The radiation transmissive window assembly of the present invention is adapted for use in a waveguide assembly employing a housing of a relatively high coefficient of thermal expansion material. The window is formed of a glassy material having a relatively low coefficient of thermal expansion and is provided with a frame of a material having a coefficient of thermal expansion which approximates that of the glassy material. The housing is provided with an opening for receiving the frame with substantial clearance between the frame and the edges of the opening. A wall member is interposed between the frame and the edges of the opening with solder filling the space between the wall member and the frame and also the space between the wall member and the edges of the opening. Preferably, the wall member constructed of a material having a coefficient of thermal expansion which is intermediate those of the housing material and the frame material.

BRIEF DESCRIPTION OF THE DRAWINGS

FIG. 1 is an exploded view of components of a waveguide assembly incorporating a radiation transmissive window in accordance with the present invention;

FIG. 2 illustrates the components in assembled relationship together with a solder preform;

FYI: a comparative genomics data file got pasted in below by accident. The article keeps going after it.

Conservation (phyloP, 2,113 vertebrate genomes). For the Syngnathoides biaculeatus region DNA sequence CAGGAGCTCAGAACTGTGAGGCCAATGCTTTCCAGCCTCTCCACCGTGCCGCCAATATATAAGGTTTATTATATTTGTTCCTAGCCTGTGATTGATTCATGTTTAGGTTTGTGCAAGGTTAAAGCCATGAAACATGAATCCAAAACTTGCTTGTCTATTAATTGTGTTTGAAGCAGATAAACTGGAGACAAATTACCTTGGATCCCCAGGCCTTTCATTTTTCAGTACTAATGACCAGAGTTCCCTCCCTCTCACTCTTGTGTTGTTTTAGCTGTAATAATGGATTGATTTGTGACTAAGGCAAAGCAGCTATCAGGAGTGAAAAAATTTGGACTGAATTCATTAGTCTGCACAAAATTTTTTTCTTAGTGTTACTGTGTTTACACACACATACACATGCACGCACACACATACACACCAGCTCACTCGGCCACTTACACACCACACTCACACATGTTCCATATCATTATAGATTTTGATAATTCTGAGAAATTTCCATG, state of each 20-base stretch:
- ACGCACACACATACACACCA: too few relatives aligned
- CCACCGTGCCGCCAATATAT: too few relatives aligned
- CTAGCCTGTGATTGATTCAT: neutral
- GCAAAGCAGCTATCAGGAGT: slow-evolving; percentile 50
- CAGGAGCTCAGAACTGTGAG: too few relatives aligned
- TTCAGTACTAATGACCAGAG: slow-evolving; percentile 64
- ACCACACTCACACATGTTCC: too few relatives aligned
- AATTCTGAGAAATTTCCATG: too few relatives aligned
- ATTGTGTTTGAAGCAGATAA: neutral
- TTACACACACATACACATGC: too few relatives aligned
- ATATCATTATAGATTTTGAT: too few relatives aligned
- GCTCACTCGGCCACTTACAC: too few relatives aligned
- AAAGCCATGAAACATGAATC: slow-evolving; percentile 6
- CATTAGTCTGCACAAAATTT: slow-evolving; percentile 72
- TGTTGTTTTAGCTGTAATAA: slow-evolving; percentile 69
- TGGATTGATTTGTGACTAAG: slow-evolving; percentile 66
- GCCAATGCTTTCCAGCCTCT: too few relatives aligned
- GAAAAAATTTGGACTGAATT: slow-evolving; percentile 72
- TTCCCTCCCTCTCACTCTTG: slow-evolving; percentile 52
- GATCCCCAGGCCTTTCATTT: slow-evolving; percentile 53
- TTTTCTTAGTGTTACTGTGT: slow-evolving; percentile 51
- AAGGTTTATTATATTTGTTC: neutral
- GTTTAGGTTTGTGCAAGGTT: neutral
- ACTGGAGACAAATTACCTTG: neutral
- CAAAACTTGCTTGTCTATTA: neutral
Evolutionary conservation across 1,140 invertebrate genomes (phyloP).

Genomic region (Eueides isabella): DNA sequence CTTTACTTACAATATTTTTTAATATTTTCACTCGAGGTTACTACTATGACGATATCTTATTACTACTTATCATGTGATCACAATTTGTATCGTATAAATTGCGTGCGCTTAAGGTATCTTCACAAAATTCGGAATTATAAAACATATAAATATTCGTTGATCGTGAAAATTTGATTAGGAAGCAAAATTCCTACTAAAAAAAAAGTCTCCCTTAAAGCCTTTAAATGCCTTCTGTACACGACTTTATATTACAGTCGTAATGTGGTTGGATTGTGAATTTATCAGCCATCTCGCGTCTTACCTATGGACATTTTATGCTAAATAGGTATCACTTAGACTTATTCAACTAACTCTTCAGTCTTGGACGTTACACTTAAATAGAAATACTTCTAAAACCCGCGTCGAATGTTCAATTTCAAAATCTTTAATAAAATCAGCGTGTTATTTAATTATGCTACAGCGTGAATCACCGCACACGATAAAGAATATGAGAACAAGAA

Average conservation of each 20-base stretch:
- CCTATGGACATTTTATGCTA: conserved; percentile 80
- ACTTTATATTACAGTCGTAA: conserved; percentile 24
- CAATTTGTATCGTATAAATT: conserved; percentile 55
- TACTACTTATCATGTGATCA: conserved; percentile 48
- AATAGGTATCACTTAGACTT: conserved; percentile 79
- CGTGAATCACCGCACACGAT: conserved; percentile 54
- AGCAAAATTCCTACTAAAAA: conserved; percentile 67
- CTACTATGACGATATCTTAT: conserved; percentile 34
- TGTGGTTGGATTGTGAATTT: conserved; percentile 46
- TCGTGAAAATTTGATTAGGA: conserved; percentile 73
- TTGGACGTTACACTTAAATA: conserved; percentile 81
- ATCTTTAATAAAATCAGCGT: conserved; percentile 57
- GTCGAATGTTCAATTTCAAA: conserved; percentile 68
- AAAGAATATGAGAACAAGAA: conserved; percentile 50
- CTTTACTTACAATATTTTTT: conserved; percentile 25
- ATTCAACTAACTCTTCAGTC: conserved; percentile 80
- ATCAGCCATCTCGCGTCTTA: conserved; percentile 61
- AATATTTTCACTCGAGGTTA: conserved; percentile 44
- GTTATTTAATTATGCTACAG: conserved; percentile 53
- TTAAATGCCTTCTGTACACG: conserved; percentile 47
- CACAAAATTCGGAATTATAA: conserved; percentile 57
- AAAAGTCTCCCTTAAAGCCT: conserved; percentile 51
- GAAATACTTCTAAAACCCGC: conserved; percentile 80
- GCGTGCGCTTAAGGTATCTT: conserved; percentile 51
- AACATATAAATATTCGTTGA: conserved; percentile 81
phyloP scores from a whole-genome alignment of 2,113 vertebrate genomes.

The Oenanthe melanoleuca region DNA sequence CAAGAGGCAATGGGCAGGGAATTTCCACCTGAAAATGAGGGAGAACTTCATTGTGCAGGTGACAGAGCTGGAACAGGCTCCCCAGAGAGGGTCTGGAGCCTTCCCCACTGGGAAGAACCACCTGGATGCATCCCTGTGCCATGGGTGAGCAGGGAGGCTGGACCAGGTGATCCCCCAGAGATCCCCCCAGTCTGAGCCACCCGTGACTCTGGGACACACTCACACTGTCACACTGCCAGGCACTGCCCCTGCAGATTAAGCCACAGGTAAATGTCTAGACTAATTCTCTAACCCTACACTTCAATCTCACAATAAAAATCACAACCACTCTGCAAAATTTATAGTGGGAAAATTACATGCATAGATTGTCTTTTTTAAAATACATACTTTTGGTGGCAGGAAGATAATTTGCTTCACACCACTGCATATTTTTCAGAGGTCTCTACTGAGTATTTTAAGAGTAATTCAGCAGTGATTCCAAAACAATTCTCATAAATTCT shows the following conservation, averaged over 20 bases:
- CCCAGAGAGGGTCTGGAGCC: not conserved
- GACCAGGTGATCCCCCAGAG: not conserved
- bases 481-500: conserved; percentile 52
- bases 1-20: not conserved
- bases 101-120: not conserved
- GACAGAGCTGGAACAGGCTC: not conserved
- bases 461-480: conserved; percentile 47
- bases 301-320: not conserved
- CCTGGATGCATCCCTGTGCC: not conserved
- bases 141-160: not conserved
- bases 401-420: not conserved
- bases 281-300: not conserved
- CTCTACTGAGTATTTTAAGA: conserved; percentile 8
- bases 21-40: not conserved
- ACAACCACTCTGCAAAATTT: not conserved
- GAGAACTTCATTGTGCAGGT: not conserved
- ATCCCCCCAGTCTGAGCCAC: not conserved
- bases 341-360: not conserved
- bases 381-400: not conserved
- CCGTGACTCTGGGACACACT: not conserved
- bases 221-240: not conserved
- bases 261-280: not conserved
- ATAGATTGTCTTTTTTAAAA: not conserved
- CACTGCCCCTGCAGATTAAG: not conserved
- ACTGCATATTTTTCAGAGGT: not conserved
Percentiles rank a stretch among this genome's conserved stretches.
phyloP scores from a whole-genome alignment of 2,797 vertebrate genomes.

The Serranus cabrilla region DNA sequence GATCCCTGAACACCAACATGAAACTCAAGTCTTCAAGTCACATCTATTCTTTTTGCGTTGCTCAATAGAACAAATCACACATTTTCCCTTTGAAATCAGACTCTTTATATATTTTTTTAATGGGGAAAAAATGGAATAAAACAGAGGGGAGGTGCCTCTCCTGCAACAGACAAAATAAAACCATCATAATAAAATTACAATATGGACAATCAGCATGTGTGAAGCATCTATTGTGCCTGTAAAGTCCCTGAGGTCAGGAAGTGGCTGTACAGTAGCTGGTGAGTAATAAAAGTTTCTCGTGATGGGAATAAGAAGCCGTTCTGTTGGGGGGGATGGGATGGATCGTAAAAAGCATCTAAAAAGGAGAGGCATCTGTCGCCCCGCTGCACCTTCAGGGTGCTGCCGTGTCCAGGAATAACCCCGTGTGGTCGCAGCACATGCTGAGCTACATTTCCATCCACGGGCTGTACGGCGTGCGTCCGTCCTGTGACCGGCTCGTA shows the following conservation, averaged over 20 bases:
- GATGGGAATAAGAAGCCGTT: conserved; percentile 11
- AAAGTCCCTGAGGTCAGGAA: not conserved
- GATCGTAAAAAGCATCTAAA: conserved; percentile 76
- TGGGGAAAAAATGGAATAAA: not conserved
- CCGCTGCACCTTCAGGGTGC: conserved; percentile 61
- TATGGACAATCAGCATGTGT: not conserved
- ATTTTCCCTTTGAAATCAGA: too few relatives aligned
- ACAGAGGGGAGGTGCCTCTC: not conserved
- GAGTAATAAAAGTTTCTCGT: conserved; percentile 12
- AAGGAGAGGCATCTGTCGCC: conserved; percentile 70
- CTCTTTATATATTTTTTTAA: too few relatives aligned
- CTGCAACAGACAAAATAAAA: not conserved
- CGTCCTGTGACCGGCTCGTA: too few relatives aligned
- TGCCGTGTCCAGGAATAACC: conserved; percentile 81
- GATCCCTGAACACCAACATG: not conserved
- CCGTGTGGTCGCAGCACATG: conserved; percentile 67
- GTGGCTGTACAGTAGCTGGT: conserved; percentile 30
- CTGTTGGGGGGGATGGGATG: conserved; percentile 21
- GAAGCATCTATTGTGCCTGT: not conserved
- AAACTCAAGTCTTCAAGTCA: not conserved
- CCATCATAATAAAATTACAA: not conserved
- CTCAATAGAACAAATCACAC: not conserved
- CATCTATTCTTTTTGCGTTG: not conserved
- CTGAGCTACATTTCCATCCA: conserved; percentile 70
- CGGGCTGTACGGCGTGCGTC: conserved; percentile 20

FIG. 3 illustrates the waveguide window assembly after the components have been soldered together;

FIG. 4 is a graph representing the critical variation of solder joint elongation for changing solder joint thickness; and

FIG. 5 illustrates components of an alternate design.

Corresponding reference characters indicate corresponding parts throughout the several views of the drawings.

DESCRIPTION OF THE PREFERRED EMBODIMENTS

Referring now to FIGS. 1 and 2, the housing of a waveguide assembly is indicated generally by reference character 11. The housing provides a waveguide cavity designated generally by reference character 13. The housing is preferably constructed of aluminum which has a relatively high coefficient of thermal expansion, i.e. 23×10-6 ppm/° C. The housing 11 incorporates, at the end of the cavity 13, a countersunk opening 15 for receiving a radiation transmissive window.

A KOVAR frame 21 receives a window 23 constructed of a glass or glassy: material. Rather than fitting closely within the opening 15, the KOVAR frame 21 is substantially smaller than the opening 15 so that significant or substantial clearance or space is provided. Within this space is placed a wall member 27. Wall member 27 is preferably constructed of a metal having a coefficient of thermal expansion which is intermediate those of the housing material and the frame material. A presently preferred material for the wall member 27 is cold rolled steel (CRS) which has a coefficient of thermal expansion of 14×10-6 ppm/° C.